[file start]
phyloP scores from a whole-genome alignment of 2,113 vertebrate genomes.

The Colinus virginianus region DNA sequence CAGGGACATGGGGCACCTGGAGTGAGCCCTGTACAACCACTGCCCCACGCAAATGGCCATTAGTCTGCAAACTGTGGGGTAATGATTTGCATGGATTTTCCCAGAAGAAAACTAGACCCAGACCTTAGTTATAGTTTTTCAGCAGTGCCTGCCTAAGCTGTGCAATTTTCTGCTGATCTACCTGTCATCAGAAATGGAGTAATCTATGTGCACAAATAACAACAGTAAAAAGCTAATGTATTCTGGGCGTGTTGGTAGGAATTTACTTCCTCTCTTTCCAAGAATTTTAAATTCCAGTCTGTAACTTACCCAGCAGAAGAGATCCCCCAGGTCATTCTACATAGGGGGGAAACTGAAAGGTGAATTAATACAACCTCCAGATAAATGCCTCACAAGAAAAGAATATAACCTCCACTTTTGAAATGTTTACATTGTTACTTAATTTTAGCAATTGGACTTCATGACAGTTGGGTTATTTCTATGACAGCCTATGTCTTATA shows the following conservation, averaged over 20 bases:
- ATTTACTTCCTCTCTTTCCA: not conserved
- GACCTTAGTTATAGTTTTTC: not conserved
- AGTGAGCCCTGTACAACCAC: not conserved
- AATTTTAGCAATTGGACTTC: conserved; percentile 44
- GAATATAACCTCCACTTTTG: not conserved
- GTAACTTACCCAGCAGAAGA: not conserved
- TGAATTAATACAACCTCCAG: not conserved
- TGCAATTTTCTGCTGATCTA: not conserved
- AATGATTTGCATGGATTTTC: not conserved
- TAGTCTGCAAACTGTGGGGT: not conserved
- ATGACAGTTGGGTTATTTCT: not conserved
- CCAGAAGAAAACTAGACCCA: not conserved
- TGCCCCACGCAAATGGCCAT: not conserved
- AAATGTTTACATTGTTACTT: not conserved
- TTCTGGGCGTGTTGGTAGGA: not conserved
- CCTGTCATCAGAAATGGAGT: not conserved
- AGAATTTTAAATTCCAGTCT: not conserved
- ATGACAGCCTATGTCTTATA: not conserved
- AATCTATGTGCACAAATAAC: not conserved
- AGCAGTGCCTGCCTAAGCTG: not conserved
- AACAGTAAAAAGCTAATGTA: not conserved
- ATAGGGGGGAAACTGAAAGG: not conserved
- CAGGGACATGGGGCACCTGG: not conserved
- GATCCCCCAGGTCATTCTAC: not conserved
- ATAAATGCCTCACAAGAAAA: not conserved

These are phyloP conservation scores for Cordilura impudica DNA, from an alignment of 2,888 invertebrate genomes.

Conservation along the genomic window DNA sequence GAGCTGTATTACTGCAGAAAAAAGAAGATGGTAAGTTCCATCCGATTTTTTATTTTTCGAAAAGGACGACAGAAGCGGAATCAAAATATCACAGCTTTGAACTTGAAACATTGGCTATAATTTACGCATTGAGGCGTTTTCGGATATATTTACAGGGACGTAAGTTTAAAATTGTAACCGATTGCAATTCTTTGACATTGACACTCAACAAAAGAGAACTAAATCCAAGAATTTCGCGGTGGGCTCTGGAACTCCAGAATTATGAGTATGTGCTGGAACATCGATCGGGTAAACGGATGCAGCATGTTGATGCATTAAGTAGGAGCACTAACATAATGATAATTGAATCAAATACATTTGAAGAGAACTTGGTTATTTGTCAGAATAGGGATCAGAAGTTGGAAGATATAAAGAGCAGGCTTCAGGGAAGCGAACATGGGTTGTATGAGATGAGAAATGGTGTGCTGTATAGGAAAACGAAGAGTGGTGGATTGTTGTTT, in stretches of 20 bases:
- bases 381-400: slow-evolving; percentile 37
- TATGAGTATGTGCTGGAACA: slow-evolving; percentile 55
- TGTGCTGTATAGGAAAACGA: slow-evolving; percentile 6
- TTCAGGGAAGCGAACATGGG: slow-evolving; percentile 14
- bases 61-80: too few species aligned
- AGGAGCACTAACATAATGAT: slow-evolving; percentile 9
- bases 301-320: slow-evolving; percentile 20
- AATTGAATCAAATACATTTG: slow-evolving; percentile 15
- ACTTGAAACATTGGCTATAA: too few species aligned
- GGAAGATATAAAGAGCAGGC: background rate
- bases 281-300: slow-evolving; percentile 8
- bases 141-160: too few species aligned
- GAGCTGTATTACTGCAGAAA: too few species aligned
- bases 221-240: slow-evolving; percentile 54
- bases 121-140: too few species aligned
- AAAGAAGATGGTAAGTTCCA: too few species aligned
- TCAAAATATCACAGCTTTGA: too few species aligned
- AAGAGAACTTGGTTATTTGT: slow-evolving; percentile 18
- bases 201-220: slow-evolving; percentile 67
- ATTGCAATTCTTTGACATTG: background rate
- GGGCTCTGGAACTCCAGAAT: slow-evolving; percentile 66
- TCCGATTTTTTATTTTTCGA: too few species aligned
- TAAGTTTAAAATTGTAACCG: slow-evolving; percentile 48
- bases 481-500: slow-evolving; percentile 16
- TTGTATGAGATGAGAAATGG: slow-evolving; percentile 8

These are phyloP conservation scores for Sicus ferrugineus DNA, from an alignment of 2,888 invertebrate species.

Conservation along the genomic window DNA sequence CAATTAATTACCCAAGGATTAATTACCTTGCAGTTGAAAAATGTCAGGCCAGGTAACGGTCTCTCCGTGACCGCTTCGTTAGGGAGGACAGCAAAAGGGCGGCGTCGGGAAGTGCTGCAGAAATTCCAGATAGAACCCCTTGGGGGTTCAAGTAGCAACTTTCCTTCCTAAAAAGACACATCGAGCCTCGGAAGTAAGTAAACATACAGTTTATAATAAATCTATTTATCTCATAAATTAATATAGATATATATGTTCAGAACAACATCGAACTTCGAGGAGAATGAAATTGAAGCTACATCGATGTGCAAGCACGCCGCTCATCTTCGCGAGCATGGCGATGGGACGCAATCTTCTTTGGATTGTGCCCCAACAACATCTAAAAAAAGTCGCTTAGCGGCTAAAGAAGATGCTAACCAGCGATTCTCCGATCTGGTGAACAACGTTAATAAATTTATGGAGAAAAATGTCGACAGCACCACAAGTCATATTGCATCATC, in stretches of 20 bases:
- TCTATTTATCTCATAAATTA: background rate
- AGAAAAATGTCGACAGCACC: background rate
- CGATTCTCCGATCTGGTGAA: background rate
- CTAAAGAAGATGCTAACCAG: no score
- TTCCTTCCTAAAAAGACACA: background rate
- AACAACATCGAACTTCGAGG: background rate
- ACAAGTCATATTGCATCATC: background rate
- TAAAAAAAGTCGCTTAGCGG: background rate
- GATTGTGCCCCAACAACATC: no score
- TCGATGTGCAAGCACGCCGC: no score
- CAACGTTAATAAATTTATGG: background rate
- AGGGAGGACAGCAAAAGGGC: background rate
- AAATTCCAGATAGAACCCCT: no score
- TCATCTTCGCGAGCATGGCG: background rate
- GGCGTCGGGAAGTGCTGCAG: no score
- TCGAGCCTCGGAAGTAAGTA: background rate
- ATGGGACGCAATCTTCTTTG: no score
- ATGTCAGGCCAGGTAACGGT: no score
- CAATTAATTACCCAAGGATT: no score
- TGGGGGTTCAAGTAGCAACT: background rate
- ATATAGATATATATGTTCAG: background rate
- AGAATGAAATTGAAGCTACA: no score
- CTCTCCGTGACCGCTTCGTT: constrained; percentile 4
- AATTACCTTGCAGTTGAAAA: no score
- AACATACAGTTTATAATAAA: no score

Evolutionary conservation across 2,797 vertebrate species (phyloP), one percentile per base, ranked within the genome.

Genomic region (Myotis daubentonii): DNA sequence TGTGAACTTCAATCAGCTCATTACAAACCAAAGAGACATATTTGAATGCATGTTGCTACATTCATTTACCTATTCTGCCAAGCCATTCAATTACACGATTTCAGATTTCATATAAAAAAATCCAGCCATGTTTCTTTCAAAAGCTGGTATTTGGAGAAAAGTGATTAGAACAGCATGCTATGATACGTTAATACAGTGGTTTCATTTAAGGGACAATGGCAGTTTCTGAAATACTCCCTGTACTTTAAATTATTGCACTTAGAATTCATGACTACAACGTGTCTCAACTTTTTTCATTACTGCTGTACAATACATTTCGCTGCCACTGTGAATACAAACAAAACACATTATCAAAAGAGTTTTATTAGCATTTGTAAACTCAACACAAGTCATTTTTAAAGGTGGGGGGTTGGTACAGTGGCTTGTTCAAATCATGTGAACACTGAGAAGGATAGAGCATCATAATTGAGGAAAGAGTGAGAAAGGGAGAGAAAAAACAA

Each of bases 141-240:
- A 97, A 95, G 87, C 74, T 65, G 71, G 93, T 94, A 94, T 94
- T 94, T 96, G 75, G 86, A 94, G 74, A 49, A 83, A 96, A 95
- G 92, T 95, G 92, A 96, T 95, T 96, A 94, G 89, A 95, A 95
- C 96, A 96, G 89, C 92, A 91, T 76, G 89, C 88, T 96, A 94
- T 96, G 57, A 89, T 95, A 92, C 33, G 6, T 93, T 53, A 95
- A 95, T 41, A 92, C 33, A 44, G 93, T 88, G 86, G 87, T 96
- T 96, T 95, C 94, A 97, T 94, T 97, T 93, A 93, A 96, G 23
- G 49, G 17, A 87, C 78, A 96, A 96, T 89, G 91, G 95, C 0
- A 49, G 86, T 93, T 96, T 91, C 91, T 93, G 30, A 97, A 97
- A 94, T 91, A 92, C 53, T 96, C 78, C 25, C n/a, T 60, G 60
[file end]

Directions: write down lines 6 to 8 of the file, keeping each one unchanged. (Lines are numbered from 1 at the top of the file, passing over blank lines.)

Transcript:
- AATTTTAGCAATTGGACTTC: conserved; percentile 44
- GAATATAACCTCCACTTTTG: not conserved
- GTAACTTACCCAGCAGAAGA: not conserved